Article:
When it comes to businesses dealing with seasonal sales, making payroll and other financial obligations can be stressful on budgets. However, one way to deal with fluctuating sales and cash flow problems is to see if invoice factoring is appropriate to meet year-round needs.
One way for businesses dependent on seasonal sales is to have better financial predictability and available resources, as the Journal of Accountancy explains. Businesses can accomplish this by selling their accounts receivables through factoring.
Companies looking to increase cash flow during the slow sales season can benefit by selling their accounts receivable to a third-party business called a factor. When a company sells its invoices through the factoring process, it can collect much faster on that invoice from recent customer purchases compared to Net 30, Net 60 or Net 90 when an invoice is submitted.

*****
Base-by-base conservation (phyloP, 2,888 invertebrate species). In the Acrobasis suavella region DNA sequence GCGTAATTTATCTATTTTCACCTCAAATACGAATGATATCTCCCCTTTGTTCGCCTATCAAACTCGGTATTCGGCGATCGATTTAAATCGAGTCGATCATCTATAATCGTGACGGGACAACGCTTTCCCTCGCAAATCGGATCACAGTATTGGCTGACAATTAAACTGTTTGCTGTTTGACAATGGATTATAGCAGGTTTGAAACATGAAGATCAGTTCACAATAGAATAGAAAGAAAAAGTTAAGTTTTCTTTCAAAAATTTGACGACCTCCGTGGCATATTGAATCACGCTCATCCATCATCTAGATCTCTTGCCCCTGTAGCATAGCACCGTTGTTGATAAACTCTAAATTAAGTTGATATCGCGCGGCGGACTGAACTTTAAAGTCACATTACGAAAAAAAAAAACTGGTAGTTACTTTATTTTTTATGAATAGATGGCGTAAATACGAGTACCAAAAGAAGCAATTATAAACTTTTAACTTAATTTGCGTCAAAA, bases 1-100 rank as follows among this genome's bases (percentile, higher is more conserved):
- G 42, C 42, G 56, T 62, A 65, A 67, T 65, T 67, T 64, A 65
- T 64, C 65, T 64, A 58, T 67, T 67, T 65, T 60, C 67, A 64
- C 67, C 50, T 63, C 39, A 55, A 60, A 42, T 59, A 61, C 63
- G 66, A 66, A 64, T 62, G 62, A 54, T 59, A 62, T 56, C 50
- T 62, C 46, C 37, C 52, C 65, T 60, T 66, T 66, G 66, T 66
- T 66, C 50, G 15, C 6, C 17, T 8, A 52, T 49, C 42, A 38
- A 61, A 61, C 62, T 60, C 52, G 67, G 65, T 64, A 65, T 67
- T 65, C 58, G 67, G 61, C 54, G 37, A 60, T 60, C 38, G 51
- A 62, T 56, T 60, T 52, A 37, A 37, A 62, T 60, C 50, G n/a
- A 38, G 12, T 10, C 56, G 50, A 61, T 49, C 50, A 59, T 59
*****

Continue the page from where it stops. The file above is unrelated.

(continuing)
How the Process Works
During the course of this arrangement between a company and the factor, there are three main phases. The company receives an advance, or a portion of the invoice’s outstanding balance from the factor. The difference between the portion the factor pays the company initially and the remaining portion of the invoice is called the reserve. This remaining am